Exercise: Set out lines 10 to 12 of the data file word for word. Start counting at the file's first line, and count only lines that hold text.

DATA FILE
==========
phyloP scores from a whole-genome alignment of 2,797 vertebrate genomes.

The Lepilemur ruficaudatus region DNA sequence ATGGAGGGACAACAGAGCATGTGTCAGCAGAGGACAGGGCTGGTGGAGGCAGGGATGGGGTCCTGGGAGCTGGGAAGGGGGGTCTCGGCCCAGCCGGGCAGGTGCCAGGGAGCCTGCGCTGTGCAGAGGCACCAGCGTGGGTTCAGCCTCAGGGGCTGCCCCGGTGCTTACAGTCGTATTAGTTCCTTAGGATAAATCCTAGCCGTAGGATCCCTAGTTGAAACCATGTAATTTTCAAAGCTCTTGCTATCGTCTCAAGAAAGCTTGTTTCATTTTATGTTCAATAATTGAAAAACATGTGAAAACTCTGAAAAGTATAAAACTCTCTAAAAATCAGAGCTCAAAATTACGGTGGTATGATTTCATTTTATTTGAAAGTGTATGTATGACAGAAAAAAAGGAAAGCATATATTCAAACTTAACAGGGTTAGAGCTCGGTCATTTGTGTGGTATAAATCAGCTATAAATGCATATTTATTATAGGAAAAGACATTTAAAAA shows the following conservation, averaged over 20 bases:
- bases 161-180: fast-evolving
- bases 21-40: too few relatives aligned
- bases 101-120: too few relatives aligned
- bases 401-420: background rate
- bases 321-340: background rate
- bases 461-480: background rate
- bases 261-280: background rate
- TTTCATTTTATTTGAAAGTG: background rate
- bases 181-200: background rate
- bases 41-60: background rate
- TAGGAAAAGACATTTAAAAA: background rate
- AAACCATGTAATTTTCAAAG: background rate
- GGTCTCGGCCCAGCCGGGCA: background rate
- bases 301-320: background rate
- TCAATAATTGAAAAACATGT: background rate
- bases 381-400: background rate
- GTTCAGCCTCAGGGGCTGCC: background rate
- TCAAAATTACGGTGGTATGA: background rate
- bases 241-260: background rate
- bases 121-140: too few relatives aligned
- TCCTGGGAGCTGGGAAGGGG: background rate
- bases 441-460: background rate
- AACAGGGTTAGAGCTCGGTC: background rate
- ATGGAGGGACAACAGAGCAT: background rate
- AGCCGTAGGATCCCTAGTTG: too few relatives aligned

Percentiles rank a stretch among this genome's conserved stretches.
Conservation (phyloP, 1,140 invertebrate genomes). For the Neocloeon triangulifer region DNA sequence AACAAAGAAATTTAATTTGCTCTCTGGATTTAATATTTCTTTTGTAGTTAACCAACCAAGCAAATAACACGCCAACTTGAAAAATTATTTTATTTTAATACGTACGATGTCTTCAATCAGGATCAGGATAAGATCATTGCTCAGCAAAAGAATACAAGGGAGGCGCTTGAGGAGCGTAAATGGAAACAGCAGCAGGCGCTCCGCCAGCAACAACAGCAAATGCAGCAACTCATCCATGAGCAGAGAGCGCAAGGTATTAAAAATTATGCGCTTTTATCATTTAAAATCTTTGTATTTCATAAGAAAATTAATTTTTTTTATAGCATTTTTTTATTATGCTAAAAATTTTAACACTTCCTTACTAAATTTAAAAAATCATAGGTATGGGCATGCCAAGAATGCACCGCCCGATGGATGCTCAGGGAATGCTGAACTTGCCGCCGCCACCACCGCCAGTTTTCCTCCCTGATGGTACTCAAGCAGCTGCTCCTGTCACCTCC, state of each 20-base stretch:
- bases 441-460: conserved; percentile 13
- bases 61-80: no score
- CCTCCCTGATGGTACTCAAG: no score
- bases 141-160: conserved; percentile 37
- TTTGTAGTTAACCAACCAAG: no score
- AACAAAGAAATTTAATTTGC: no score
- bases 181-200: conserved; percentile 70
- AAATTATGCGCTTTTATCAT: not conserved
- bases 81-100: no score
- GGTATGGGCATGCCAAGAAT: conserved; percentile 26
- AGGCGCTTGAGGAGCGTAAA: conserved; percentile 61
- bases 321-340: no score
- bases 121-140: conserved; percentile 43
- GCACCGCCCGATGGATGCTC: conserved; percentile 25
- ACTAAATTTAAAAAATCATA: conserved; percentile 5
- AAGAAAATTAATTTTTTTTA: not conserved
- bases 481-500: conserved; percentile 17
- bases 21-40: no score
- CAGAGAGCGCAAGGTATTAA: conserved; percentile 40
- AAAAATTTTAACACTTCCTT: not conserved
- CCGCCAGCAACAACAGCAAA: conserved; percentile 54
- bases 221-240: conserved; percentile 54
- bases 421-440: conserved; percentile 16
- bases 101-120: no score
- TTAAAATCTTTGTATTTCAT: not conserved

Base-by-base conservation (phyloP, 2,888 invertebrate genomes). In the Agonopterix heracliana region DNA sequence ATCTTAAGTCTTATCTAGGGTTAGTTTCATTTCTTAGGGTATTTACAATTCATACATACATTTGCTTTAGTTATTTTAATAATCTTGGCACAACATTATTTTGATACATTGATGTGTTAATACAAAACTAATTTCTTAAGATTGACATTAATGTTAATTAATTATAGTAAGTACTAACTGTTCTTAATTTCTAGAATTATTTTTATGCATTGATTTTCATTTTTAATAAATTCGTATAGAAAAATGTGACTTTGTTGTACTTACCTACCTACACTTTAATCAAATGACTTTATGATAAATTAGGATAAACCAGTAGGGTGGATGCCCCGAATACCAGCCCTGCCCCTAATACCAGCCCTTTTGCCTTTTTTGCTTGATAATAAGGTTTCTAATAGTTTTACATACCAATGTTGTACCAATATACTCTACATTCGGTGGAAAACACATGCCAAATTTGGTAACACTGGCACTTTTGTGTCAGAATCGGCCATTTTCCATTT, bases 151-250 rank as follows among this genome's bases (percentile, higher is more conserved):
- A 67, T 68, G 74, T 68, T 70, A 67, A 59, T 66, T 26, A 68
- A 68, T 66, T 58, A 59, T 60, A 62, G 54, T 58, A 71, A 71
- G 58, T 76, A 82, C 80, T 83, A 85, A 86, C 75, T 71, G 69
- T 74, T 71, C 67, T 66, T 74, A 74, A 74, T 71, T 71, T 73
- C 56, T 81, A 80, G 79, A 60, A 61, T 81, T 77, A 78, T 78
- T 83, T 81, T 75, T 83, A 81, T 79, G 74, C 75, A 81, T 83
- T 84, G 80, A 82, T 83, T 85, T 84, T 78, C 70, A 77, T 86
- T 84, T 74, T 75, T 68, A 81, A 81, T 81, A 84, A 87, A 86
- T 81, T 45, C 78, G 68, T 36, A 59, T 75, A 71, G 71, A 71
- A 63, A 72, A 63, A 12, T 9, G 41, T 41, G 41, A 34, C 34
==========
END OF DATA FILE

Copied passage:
- TTTCATTTTATTTGAAAGTG: background rate
- bases 181-200: background rate
- bases 41-60: background rate